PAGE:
Harassment is any behavior, verbal or non-verbal, that is unwanted, unwelcome, and makes you uncomfortable.
Authors Emily May and Jorge Arteaga suggest you take action using the five Ds of bystander intervention:
- DISTRACT: take the focus off the confrontation by dropping your cell phone, making a scene, or starting a random, unrelated conversation with the person being harassed.
- DELEGATE: find someone else to help. We are not talking about calling the police. Many communities do not feel safer with a police presence. You can say to the person next to you, “are you seeing this? I am. Let’s address this together.”
- DOCUMENT: some injustices come to light because of people documenting what’s happening. You can take a video or photos, write notes, and/or rally witnesses (see above.) Make sure to allow the person being harassed to choose how and with whom the resulting record gets shared.
- DELAY: check in with the person being harassed: “are you okay?” Research shows that something as little as a knowing glance can help reduce trauma for people affected by harassment.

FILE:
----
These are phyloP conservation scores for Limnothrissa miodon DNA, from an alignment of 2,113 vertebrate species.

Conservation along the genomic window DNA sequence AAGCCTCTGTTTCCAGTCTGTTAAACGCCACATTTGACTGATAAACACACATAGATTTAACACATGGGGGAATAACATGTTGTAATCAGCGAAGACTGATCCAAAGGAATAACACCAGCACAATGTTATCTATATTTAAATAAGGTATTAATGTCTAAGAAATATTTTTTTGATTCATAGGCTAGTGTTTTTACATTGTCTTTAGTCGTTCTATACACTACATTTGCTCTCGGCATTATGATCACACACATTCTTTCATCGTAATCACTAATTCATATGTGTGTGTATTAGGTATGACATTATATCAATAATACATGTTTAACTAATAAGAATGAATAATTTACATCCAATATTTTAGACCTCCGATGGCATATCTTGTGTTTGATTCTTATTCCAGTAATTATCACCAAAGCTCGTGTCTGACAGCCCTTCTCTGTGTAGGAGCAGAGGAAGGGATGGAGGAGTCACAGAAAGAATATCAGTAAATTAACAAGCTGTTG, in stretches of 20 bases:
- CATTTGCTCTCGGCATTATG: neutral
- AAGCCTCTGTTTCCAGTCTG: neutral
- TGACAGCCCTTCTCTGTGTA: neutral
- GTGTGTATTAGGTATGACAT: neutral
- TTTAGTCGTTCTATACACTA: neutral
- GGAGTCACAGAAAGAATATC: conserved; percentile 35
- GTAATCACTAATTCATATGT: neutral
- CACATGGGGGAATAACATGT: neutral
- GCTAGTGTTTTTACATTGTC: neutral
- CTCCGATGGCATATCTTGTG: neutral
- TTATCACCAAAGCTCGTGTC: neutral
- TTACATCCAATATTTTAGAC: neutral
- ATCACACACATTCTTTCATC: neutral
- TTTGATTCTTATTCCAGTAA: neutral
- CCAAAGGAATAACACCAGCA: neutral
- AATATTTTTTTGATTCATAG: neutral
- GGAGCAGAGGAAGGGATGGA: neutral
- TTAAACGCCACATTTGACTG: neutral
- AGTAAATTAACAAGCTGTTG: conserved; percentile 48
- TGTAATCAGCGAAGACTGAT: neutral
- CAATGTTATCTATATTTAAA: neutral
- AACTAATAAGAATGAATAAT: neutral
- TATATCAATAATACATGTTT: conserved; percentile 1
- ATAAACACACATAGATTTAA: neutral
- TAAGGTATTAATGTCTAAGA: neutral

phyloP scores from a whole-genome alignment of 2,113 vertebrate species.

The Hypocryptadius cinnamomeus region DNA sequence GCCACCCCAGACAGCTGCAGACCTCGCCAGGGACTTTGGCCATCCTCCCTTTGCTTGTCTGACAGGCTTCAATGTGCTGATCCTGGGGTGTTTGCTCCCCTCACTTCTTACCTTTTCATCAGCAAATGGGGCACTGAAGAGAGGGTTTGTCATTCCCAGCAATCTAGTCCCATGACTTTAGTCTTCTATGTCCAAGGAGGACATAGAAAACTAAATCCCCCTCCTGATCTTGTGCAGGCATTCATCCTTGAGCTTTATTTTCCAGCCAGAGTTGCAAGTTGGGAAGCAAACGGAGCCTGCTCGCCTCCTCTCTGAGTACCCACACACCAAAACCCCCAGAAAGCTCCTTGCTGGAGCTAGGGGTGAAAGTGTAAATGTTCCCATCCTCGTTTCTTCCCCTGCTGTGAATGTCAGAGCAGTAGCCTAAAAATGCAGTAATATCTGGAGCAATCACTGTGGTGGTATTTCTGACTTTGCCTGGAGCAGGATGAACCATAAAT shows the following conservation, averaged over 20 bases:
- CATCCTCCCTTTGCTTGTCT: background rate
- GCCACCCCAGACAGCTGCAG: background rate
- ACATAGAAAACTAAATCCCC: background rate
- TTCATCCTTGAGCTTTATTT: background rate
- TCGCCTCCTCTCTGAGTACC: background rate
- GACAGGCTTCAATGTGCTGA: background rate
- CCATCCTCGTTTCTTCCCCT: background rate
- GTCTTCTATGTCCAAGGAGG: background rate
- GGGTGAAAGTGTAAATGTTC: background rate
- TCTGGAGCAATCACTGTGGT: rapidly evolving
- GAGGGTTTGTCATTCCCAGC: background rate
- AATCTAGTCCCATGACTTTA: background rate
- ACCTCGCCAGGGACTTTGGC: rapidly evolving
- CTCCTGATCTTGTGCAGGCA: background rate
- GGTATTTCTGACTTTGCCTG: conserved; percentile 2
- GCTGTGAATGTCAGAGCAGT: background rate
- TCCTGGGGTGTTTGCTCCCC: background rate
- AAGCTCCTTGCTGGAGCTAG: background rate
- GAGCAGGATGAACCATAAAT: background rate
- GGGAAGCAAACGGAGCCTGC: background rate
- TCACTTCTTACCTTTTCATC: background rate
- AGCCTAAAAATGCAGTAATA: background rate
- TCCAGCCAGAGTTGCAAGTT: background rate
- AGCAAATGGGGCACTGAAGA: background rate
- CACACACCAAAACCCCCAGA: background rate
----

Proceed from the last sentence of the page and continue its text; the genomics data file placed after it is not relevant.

- DIRECT: you can directly intervene to stop the harassment. Create a physical distance between the person doing the harassment and the person being harassed. You don’t want to escalate the situation.
Harassment can make all of us feel uncomfortable and helpless. Remembering that we can take action to stop the injustice brains agency and possibility
back to our lives. We are here to take care of each other.
FREE bystander training is available from Right To Be, a nonprofit founded in 2010 to document and stop harassment.
In your journal:
- Write about a time when you were harassed or witnessed harassment.
- List some examples of unwanted, unwelcome, harassing behavior.
- Draw what harassment feels like.